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Mar 27 2015 - 11:45 AM
How Can We Learn from a Reading Tutor that Listens? by Jack Mostow, Carnegie Mellon University
Details for the talk are below. I will blog it for folks who are interested. Learning Analytics Seminar Series Jack Mostow, Carnegie Mellon University Horace Mann Hall 144 April 2, 10am Title: How Can We Learn from a Reading Tutor that Listens? Abstract: Project LISTEN's Reading Tutor listens to children read aloud, and helps them learn to read. It displays text on a computer screen, uses automatic speech recognition to help analyze a child's oral reading, and responds with spoken and graphical assistance modeled after expert reading teachers but adapted to the limitations and affordances of the technology. The Reading Tutor logs its interactions in detail to a database that we mine in order to assess students' performance, model their learning, and harvest within-subject experiments embedded in the Reading Tutor to compare alternative tutorial actions. This talk will illustrate a few of the Reading Tutor's tutorial interactions, student models, and experiments. Bio:Jack Mostow is a Research Professor at Carnegie Mellon University in Robotics, Machine Learning, Language Technologies, and Human-Computer Interaction, and serves on the Steering Committee for CMU's doctoral Program in Interdisciplinary Educational Research (www.cmu.edu/pier). In 1992 he founded Project LISTEN (www.cs.cmu.edu/~listen) to develop an automated Reading Tutor that listens to children read aloud. Project LISTEN won the Outstanding Paper Award at the Twelfth National Conference on Artificial Intelligence in August 1994, a United States patent in 1998, inclusion in the National Science Foundation's "Nifty Fifty" research projects in 2000, and the Allen Newell Medal of Research Excellence in 2003. After earning his A.B. cum laude in Applied Mathematics at Harvard and his Ph.D. in Computer Science at Carnegie Mellon, Dr. Mostow held faculty positions at Stanford, University of Southern California's Information Sciences Institute, and Rutgers. He has served as an Editor of Machine Learning Journal and of IEEE Transactions on Software Engineering, as Program Co-chair of the 1998 National Conference on Artificial Intelligence, and as Conference Chair of the 2010 International Conference on Intelligent Tutoring System and the 2013 International Conference on Artificial Intelligence in Education. He has given invited talks at such diverse venues as the Association for Computational Linguistics, the National Science Foundation Workshop on Optimal Teaching, and the International Symposium on Automated Detection of Errors in Pronunciation Training. He is a Voting Member of the Society for the Scientific Study of Reading, at whose annual meetings he regularly presents his research. In 2010 he was elected President of the International Artificial Intelligence in Education Society.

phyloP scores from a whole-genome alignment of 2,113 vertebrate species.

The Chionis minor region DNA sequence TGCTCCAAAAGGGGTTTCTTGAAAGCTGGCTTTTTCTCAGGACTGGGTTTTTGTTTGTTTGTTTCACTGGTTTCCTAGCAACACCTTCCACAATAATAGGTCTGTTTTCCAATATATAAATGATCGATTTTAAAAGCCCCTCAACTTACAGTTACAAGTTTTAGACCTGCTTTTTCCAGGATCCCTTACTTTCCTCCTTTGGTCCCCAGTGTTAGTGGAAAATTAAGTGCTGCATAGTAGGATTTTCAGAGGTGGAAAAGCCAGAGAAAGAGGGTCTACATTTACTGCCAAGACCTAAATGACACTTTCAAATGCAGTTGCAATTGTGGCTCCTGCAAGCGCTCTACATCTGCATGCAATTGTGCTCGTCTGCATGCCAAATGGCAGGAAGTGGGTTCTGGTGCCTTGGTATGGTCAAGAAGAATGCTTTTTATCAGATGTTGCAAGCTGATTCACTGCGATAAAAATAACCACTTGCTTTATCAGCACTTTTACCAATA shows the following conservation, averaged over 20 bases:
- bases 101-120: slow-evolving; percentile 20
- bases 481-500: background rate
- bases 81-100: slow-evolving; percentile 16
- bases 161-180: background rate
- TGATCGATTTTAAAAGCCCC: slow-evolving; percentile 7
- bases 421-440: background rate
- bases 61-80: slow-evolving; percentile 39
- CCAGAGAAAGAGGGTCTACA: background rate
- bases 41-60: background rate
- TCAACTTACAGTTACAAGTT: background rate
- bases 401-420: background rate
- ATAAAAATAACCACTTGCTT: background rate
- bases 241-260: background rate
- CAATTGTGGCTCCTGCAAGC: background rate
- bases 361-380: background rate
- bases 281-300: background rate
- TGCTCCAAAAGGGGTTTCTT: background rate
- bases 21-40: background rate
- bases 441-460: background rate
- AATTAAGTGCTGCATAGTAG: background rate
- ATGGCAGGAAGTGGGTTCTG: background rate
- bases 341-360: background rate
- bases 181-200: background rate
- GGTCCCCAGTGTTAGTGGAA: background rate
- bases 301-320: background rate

|By: Hui Soo Chae|1532 Reads